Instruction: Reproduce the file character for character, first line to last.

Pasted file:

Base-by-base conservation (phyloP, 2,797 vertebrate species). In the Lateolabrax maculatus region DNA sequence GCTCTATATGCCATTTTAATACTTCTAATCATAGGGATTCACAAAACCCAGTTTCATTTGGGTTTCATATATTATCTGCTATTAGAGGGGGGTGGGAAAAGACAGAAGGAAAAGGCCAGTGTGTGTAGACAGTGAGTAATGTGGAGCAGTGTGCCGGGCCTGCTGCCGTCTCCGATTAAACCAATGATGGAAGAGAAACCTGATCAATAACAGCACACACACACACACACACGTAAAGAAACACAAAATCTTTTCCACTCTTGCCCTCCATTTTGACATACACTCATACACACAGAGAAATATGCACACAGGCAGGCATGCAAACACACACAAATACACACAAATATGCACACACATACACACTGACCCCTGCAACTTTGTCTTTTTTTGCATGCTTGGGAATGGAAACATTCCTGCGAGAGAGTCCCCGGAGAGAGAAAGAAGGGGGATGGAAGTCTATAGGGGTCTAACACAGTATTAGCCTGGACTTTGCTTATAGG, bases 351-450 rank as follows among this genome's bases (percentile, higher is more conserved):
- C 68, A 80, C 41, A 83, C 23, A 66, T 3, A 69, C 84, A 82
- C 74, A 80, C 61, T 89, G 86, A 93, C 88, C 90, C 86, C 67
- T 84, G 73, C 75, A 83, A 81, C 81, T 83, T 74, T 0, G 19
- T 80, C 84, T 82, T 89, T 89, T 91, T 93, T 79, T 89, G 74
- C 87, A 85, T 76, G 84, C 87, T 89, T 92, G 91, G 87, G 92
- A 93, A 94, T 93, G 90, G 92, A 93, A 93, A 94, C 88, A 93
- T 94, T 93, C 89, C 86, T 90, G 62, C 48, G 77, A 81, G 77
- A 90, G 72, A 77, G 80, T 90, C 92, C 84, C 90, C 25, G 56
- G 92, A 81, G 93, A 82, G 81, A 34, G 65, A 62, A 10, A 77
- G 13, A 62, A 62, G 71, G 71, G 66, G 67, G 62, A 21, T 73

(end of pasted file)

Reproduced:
Base-by-base conservation (phyloP, 2,797 vertebrate species). In the Lateolabrax maculatus region DNA sequence GCTCTATATGCCATTTTAATACTTCTAATCATAGGGATTCACAAAACCCAGTTTCATTTGGGTTTCATATATTATCTGCTATTAGAGGGGGGTGGGAAAAGACAGAAGGAAAAGGCCAGTGTGTGTAGACAGTGAGTAATGTGGAGCAGTGTGCCGGGCCTGCTGCCGTCTCCGATTAAACCAATGATGGAAGAGAAACCTGATCAATAACAGCACACACACACACACACACGTAAAGAAACACAAAATCTTTTCCACTCTTGCCCTCCATTTTGACATACACTCATACACACAGAGAAATATGCACACAGGCAGGCATGCAAACACACACAAATACACACAAATATGCACACACATACACACTGACCCCTGCAACTTTGTCTTTTTTTGCATGCTTGGGAATGGAAACATTCCTGCGAGAGAGTCCCCGGAGAGAGAAAGAAGGGGGATGGAAGTCTATAGGGGTCTAACACAGTATTAGCCTGGACTTTGCTTATAGG, bases 351-450 rank as follows among this genome's bases (percentile, higher is more conserved):
- C 68, A 80, C 41, A 83, C 23, A 66, T 3, A 69, C 84, A 82
- C 74, A 80, C 61, T 89, G 86, A 93, C 88, C 90, C 86, C 67
- T 84, G 73, C 75, A 83, A 81, C 81, T 83, T 74, T 0, G 19
- T 80, C 84, T 82, T 89, T 89, T 91, T 93, T 79, T 89, G 74
- C 87, A 85, T 76, G 84, C 87, T 89, T 92, G 91, G 87, G 92
- A 93, A 94, T 93, G 90, G 92, A 93, A 93, A 94, C 88, A 93
- T 94, T 93, C 89, C 86, T 90, G 62, C 48, G 77, A 81, G 77
- A 90, G 72, A 77, G 80, T 90, C 92, C 84, C 90, C 25, G 56
- G 92, A 81, G 93, A 82, G 81, A 34, G 65, A 62, A 10, A 77
- G 13, A 62, A 62, G 71, G 71, G 66, G 67, G 62, A 21, T 73